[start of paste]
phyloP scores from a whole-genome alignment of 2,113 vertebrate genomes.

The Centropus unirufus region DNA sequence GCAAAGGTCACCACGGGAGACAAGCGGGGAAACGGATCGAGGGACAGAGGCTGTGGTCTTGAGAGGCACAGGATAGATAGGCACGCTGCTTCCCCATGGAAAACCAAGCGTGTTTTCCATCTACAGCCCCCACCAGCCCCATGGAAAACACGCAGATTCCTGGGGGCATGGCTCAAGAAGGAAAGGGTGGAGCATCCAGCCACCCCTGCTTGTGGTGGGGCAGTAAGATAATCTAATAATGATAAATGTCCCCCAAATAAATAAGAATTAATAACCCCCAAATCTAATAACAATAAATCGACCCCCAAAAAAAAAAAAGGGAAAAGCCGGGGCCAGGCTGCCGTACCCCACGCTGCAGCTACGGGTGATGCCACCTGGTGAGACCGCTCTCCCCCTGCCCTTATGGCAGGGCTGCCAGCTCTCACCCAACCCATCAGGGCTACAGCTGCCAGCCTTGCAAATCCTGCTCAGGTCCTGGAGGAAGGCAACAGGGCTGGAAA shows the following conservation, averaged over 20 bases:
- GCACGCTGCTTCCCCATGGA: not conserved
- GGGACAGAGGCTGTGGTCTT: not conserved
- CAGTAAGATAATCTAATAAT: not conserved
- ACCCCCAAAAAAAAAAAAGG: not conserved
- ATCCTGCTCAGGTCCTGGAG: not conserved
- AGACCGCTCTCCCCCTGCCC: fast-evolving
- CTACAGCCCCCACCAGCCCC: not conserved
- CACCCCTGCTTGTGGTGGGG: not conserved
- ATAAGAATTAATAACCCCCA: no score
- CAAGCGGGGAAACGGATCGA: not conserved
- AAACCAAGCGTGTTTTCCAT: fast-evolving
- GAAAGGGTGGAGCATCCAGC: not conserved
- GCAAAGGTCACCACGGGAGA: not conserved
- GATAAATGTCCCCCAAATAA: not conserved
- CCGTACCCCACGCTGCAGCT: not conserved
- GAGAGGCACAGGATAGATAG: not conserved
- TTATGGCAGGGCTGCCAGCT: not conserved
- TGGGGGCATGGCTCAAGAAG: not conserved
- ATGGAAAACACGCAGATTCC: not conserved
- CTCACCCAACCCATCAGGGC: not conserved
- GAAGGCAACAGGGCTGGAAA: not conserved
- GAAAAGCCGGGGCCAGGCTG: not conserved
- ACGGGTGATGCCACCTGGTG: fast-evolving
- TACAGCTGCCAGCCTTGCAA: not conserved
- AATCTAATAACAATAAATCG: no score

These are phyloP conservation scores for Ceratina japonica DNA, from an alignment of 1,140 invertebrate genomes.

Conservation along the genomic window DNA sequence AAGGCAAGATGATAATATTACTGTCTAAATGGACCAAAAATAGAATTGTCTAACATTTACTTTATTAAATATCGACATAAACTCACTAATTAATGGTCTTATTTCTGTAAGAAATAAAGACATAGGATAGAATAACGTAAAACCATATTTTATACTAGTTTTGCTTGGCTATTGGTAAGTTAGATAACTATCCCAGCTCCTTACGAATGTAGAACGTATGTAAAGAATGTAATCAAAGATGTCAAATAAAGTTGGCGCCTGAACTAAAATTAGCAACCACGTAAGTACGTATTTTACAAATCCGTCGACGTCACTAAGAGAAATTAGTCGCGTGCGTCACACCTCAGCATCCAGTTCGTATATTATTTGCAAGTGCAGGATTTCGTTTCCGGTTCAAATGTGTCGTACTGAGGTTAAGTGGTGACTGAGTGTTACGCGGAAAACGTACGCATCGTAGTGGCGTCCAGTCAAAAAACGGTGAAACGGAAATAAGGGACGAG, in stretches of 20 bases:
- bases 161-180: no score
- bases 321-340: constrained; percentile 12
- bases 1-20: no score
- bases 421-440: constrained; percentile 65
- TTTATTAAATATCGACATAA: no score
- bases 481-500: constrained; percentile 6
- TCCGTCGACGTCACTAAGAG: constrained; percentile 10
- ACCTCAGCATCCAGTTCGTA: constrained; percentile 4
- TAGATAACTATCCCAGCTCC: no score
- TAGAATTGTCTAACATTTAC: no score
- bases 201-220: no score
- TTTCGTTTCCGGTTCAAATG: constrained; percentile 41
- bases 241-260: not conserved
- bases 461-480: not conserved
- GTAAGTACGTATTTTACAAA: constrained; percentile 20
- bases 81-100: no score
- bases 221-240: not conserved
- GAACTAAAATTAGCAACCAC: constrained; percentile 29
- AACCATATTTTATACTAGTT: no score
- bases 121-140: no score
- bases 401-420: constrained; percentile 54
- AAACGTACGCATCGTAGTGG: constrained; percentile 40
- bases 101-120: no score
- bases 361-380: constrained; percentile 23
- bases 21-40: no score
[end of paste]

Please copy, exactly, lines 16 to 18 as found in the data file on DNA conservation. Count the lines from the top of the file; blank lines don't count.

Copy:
- GATAAATGTCCCCCAAATAA: not conserved
- CCGTACCCCACGCTGCAGCT: not conserved
- GAGAGGCACAGGATAGATAG: not conserved